Written by Benjamin Hirschman, Masa Israel Teaching Fellows – Beersheva

After University in the states, it seems logical, even a cultural norm, to start your career and gain “valuable experience”. I started this process for about two years at a wonderful company, and very much enjoyed the majority of it. I feel I have a knack and sense of enjoyment for sales, marketing and entrepreneurship and wish to return to a career in the field, eventually. In the meantime, I’m busy doing something I never thought I’d do–teaching English and volunteering in Israel, traveling, and playing on the Israel Men’s Ultimate Frisbee Team.

“Obstacles don’t have to stop you. If you run into a wall, don’t turn around and give up. Figure out how to climb it, go through it, or work around it.” – Michael Jordan.

In the schools, I am often given struggling students to tutor in small groups to help close the gap between them and their excelling peers. Not only is there a language and cultural barrier, but these are students who may have a difficult situation at home, no desire to learn in general, or are simply uninterested in learning English. Amongst many ways to work through these obstacles, I choose to try to connect with these students on something we have in common and build a relationship based on those features. I choose to not try to force them to read or write, but rather to understand how they best learn (kinesthetically, visually, or auditory) and capitalize on that strength of theirs. If my students walk away with a single thing when they leave my classroom, it’s that they BELIEVE in their ability to learn English. If you want to learn more about this technique, check out Rita Pierson’s Ted Talk on what every kid needs.

I feel as though I run into a wall just about every day with either a cultural or language barrier. Coaching ultimate frisbee to kids who don’t speak my language requires a lot of patience, demonstration, and concise language so that IF I do have a translator he or she understands the message I’m trying to convey. There have been several obstacles as well with playing on the Israel National Men’s Team (besides the obvious language barrier). The way Israelis communicate can be very different than the way Americans typically do; there is no sugar coating or politeness. They are going to say what they mean and mean what they say and it’s not meant to hurt your feelings or to be rude; it’s just the way they communicate. It makes sense though, that teammates who fly F-16s or are in the IDF Special Forces don’t waste their time with small talk.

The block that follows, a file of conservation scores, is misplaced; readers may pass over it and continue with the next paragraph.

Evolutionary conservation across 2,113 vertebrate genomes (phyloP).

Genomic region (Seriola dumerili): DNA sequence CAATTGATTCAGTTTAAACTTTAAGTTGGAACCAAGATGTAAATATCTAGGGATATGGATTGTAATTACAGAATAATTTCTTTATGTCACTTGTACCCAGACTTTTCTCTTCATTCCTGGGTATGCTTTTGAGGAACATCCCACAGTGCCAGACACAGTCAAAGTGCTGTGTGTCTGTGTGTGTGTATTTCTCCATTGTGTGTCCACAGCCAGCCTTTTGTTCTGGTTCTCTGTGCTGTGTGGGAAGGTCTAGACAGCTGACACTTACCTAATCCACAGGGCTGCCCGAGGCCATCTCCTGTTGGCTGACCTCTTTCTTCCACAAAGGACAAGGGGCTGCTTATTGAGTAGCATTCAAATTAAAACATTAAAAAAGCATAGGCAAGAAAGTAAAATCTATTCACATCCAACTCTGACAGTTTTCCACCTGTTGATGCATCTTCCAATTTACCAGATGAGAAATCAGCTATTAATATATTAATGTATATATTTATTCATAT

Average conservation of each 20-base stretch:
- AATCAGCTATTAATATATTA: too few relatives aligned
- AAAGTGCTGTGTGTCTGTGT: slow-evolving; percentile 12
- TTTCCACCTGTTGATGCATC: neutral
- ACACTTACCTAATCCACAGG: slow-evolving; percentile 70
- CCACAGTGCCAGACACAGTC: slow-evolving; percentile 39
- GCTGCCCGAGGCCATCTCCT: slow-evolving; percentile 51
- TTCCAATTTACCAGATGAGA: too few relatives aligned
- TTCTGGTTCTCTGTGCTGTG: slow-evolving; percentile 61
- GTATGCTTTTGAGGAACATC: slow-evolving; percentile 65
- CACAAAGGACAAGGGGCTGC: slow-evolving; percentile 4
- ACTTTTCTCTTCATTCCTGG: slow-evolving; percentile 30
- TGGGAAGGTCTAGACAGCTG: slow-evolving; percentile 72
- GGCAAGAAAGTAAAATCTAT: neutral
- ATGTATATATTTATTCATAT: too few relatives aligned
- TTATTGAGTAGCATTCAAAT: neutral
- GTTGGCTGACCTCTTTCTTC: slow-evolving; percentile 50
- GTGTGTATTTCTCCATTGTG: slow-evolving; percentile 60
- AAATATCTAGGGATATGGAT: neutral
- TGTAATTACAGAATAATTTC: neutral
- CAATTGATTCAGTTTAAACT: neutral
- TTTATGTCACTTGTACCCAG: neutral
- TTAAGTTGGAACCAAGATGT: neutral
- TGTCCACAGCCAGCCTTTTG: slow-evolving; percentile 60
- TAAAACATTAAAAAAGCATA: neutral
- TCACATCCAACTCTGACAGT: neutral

Miki Agrawal said it well with the title of her Amazon bestseller, “Do Cool Sh**”.  Per Miki’s advice, I started to ask myself questions like what makes me truly happy. What makes me authentically me? The only way I felt like I could potentially answer these questions was by taking risks, and doing uncomfortable and new things. Some examples of this include eating some of the best food of my life  in Italy, jumping off a cliff in Cyrpus, working on farms and kibbutzim, playing and coaching ultimate Frisbee on weekends, learning a new language, traveling to 7 or 8 different countries in a span of 10 months, figuring out how to teach kids who don’t understand me, hiking 30 km in a day, hiking for 4 days straight from sea to sea across Israel, and playing the ultimate Frisbee world championships in London in June for Team Israel. Curious about what I’m doing when I get back? Me too, but right now I’m occupied doing cool sh**.

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